Deep Drawing: Key Variables Impacting Metal Flow 

Material Type

Materials we use at Toledo Metal Spinning include:

  • Stainless Steel
  • Cold Rolled Steel
  • Copper
  • Brass
  • Aluminum

Some of the most important aspects of Deep Drawing are as follows:

  • Blank Size
  • Material Thickness
  • Part Shape
  • Part Geometry
  • Draw Radii
  • Draw Ratio
  • Lubricants
  • Die Surface Finish
  • Die Temperature
  • Draw Bead Height
  • Draw Bead Shape
  • N and R Values
  • Binder Pressure
  • Binder Deflection
  • Press Speed

Blank Size, Thickness, Shape, and Part Geometry

Determining the blank size is a very crucial step for a successful draw. The amount of material needed for the final product must be included within the blank. When there are multiple draws for a single product, it can be tricky to determine how much material is needed. Since the draw process causes thinning and thickening of the metals, this is an important first step to a successful draw.

Draw Radii

It is important to note the size, accuracy, and finish of the die entry radius. If the die radius is too small, the material will not easily flow. This results in stretching and fracturing of the drawn product. If the die radius is too large, the material will wrinkle after leaving the pinch point between the draw ring surface and binder. If the wrinkling is extreme, the material flow may be restricted when pulled through the die entry.

Draw Ratio

 The draw ratio is one of the most important elements of maintaining successful deep draws. The draw ratio is the relationship between the size of the draw post and size of the blank. During the forming process, the blank is pressed into a circumferential compression which creates a resistance of metal flow. If there is too much resistance, the metal will fracture. If the draw post is not big enough, the metal will stretch, becoming thinner until it cannot be formed. If the draw post is the appropriate distance from the edge of the blank, the metal will be able to flow, while becoming thicker as it enters into the die cavity.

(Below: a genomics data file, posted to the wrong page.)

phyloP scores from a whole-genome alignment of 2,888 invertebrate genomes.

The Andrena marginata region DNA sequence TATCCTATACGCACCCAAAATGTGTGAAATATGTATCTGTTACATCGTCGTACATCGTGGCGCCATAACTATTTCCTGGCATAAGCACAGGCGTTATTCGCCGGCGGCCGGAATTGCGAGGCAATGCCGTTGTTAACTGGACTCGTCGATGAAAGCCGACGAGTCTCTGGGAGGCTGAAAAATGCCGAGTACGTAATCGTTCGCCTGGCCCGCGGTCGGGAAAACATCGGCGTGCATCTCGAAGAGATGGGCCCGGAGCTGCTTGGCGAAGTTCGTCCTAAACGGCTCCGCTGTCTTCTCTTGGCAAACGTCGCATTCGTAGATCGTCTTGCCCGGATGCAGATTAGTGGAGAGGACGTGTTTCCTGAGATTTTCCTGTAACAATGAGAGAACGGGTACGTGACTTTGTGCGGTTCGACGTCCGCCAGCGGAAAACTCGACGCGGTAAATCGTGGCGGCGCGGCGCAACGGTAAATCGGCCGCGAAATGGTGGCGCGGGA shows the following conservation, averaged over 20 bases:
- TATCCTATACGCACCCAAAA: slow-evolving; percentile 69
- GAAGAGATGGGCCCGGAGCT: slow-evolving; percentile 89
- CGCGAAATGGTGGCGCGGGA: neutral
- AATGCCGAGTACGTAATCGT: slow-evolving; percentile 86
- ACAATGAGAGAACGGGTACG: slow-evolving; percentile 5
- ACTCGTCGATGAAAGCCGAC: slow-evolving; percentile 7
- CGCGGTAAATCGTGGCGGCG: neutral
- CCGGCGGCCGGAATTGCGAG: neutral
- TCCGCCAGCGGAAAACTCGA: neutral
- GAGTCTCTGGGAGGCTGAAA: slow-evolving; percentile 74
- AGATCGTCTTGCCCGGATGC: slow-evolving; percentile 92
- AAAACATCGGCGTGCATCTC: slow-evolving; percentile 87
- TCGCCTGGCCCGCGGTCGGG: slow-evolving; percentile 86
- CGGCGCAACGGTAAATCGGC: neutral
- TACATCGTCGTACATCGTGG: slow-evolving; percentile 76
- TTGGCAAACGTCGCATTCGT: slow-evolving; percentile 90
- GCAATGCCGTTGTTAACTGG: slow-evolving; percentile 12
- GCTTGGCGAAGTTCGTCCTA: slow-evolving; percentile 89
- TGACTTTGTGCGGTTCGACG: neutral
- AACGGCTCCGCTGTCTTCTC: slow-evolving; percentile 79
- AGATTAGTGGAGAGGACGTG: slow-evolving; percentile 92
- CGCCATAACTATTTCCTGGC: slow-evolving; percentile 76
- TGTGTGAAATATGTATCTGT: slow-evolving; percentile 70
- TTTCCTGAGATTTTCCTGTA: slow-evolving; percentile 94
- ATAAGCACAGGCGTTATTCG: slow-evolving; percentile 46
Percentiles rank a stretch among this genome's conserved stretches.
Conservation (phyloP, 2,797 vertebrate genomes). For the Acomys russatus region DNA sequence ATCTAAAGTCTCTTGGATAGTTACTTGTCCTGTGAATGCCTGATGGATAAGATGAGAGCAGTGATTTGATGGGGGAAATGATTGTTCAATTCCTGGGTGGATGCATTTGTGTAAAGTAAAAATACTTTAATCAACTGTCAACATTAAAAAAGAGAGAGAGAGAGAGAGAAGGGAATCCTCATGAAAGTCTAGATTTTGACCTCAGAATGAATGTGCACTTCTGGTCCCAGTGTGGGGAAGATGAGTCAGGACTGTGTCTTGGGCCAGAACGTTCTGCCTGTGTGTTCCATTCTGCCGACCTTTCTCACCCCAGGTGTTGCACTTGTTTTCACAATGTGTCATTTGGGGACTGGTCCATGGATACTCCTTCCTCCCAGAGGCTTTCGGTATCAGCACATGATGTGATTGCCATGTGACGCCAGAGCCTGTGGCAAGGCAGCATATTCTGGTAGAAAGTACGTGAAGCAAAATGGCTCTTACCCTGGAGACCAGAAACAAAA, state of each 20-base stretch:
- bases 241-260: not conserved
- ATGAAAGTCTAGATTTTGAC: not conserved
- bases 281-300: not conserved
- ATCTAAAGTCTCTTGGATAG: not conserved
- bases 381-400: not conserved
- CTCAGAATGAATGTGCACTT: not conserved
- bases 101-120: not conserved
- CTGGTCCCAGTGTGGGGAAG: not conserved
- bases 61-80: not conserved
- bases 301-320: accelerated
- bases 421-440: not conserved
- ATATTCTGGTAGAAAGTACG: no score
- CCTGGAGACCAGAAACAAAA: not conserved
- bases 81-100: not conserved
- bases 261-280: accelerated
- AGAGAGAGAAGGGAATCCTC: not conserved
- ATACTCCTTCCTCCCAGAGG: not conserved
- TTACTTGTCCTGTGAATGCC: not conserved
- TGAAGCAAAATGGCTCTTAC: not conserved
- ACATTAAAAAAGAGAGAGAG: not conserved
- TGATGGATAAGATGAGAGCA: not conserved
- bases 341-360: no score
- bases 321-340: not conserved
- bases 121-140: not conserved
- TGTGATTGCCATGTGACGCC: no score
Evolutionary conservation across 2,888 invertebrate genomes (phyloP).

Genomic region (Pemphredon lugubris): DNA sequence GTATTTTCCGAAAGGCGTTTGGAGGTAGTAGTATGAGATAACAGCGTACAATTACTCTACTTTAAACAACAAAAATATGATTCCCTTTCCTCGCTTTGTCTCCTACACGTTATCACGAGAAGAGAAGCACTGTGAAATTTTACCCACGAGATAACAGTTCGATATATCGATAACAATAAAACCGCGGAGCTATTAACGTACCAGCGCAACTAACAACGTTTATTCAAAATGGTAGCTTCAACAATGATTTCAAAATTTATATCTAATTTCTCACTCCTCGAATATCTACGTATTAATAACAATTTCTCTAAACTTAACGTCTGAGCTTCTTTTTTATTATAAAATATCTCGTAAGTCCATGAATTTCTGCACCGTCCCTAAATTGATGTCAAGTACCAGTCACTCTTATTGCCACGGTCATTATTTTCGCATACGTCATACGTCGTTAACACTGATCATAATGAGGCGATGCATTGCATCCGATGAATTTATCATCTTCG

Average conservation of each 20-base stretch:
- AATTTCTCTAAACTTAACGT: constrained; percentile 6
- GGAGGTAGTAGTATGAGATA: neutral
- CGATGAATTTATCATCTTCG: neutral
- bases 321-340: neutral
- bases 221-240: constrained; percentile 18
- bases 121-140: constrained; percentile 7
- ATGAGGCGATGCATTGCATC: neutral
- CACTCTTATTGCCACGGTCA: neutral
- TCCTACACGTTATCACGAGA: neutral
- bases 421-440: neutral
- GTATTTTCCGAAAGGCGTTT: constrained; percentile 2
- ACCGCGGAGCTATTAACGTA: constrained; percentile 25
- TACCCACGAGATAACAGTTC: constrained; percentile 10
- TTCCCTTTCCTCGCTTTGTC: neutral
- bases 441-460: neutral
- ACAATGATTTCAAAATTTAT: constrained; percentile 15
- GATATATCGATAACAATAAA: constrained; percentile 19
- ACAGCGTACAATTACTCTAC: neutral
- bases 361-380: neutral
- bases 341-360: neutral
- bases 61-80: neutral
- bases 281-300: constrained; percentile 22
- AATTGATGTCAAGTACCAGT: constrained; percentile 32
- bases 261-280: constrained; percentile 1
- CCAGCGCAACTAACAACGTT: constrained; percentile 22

The formula for the draw ratio is: D/d ≤ 2 for a successful draw.

D = the blank diameter

d = plug (or post) diameter

If this ratio is greater than 2, re-draws (or break downs) are required. In our industry, this is a general rule of thumb. Certain materials may have more accurate, material-specific rule of thumb ratios. For example, Aluminum is 1.8.

Lubricants and Die Surface Finish

Adding lubricants and a polish to the die surface helps with friction and reduces the chance of galling. Galling is when two metallic surfaces slide against each other, creating friction. This can harm the product and the tooling. Applying lubricant to the blank is a very important step in the deep drawing process, to create the highest quality product, while protecting the draw post tooling. Avoiding galling enables the blank to slide easier, allowing for free flowing of the metal. 

Die Temperature

The die temperature can cause the lubricant to thicken or thin, depending on how hot the die is. When lubricants heat up, their viscosity drops and they thin out. As they get cold, their viscosity increases. Understanding this relationship is key to creating the best quality drawn part, while maintaining the quality of the die. 

It is critical to select the correct lubricant for each deep drawing process. Each lubrication brand, type, and formulation performs differently at different temperatures, depending on their intended use. Certain lubrications need to increase to a certain “working temperature” before they will exhibit any friction-fighting properties at all. In contrast, other lubricants only work in a cold or room-temperature environment. When determining the correct lubrication, the tool temperature, (mid-run and at rest) blank material, and draw severity are all taken into account.

Binder Pressure

At Toledo Metal Spinning, we use pinch and pressure to control the material flow. Binder Pressure is a machine setting that controls the upwards force and/or pressure in the press that will be applied through the draw ring/binder, which sits on top of the cushion pins. The draw ring pressure rises, while the die pressure and slide force is in a downward motion, this is how the blank is “pinched.”


N and R Values

The N value is known as the Work Hardening Exponent, or the Strain Hardening Exponent. This describes steel’s ability to stretch. The larger the material’s N Value is, the more the material is able to elongate without necking, or deforming.

The R Value, also known as the Lankford Coefficient or Plastic Strain Ratio, describes the ability of a material to flow or draw. The blank size affects the ability of metal to flow because the press’ speed need to allow for time for the material to flow through. For a more technical explanation, it is a measure of how resistant a metal alloy is to thinning. Mathematically, it is the ratio of the true width strain to the true thickness strain at a specific value of longitudinal strain, up to the point of uniform elongation.


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